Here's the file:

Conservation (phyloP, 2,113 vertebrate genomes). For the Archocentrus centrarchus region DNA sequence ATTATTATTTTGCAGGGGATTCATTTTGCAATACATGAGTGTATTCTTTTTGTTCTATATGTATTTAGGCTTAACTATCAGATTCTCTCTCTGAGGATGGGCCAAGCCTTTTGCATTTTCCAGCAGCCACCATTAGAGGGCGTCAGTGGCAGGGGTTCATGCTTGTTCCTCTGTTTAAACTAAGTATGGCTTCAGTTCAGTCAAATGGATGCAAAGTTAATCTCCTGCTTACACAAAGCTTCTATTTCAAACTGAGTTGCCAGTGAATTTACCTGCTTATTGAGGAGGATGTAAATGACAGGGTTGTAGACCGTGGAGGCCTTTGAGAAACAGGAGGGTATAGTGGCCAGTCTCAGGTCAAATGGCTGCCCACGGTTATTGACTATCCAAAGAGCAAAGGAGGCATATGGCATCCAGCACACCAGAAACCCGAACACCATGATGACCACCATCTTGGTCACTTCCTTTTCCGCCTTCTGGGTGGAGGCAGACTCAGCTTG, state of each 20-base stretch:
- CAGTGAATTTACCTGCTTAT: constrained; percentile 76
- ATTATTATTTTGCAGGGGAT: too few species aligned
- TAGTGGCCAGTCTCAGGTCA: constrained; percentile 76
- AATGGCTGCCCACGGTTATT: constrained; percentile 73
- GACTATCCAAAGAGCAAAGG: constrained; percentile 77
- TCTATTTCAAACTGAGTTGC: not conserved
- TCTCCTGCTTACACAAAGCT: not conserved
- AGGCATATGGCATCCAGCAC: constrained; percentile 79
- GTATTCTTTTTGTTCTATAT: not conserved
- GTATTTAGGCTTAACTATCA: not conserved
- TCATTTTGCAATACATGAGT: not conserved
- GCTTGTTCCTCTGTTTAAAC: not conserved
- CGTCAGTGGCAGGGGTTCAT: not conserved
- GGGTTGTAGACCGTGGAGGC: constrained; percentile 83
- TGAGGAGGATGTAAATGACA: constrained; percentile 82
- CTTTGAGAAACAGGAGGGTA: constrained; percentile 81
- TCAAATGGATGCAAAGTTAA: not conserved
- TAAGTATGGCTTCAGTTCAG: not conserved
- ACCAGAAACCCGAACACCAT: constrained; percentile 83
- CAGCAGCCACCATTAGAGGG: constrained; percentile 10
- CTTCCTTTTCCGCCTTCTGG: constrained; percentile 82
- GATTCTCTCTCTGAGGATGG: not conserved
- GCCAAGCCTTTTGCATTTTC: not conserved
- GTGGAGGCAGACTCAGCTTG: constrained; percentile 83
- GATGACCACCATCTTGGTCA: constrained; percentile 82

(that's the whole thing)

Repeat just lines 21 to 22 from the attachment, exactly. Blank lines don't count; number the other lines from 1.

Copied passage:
- CAGCAGCCACCATTAGAGGG: constrained; percentile 10
- CTTCCTTTTCCGCCTTCTGG: constrained; percentile 82